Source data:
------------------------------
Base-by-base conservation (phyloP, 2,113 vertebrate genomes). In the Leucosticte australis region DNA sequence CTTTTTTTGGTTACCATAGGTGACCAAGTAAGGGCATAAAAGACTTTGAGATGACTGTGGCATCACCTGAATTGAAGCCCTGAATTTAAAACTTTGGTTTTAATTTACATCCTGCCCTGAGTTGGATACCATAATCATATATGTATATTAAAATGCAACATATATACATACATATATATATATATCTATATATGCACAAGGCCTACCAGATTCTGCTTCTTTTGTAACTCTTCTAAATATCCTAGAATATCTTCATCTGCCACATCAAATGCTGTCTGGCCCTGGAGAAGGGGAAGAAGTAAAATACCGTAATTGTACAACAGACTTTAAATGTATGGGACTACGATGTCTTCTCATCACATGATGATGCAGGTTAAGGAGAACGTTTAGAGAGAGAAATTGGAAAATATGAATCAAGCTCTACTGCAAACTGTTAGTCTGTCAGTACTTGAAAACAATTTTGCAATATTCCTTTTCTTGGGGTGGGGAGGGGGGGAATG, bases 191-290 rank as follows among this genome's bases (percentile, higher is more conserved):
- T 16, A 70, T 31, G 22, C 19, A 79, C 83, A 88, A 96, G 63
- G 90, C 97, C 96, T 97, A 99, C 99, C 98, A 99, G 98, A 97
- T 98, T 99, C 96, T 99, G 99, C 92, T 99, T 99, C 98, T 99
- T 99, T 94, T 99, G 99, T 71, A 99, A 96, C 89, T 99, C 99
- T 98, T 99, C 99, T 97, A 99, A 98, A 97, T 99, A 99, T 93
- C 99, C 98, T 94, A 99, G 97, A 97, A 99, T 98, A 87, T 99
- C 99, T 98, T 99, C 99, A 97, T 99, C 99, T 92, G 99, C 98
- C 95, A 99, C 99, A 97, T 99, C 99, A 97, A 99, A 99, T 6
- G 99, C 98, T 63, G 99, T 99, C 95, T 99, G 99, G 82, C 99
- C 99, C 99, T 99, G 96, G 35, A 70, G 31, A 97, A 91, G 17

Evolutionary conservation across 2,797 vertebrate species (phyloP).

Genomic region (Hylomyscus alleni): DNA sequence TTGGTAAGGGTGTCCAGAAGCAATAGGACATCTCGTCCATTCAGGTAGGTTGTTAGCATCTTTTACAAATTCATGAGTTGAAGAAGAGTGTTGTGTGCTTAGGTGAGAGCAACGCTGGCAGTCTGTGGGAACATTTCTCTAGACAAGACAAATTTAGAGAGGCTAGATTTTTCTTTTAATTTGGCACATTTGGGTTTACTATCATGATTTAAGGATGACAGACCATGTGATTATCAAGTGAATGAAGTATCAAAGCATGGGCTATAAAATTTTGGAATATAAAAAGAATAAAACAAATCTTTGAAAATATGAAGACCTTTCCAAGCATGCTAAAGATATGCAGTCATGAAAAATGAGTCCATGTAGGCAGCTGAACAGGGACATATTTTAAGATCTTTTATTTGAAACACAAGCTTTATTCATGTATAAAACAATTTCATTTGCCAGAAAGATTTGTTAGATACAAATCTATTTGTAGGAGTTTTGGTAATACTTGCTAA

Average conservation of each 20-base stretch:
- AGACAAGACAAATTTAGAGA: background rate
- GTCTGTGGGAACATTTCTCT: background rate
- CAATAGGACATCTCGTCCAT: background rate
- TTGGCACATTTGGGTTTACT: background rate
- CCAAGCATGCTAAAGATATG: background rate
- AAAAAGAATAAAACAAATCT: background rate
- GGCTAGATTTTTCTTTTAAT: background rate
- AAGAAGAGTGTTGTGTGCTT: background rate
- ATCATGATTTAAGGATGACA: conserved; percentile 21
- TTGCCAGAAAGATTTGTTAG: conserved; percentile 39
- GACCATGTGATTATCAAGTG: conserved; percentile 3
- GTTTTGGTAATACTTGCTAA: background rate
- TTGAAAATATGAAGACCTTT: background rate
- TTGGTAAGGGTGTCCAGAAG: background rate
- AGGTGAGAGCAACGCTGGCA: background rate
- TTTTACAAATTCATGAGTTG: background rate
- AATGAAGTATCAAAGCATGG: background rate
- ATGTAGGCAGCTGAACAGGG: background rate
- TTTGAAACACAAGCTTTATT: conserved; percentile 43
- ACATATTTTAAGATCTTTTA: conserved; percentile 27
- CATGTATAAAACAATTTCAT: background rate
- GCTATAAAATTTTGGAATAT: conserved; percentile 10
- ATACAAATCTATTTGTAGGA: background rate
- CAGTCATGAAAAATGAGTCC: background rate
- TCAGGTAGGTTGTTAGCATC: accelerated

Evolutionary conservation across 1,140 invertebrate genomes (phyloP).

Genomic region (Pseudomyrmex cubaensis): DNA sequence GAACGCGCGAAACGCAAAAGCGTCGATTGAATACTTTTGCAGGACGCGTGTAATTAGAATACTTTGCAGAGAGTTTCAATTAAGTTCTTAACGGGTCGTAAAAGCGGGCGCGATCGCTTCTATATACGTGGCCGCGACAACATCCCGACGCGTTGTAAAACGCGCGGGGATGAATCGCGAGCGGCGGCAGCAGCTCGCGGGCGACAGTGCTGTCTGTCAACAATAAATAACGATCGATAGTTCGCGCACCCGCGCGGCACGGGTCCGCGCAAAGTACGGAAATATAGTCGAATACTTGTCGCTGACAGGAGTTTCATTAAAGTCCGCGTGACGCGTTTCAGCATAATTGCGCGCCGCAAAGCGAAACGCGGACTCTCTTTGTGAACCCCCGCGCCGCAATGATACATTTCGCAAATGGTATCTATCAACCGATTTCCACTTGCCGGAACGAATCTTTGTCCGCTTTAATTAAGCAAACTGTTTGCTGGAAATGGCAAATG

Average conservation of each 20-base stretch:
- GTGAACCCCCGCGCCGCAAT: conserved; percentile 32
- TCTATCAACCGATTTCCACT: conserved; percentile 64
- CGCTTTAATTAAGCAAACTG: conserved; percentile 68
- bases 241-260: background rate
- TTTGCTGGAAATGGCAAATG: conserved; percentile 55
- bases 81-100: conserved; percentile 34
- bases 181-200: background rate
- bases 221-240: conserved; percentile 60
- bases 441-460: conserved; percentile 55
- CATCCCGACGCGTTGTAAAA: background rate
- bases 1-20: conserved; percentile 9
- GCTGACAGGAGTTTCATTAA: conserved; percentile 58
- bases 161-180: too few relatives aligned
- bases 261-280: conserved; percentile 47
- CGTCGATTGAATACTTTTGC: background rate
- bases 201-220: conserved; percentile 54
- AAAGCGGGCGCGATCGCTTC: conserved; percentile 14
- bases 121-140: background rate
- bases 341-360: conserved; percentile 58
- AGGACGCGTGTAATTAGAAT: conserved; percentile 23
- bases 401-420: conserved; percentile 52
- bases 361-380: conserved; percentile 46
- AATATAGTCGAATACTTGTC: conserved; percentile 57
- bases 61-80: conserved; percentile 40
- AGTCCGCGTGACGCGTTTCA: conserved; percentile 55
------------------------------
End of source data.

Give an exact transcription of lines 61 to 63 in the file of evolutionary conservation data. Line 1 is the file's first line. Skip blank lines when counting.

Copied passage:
- bases 341-360: conserved; percentile 58
- AGGACGCGTGTAATTAGAAT: conserved; percentile 23
- bases 401-420: conserved; percentile 52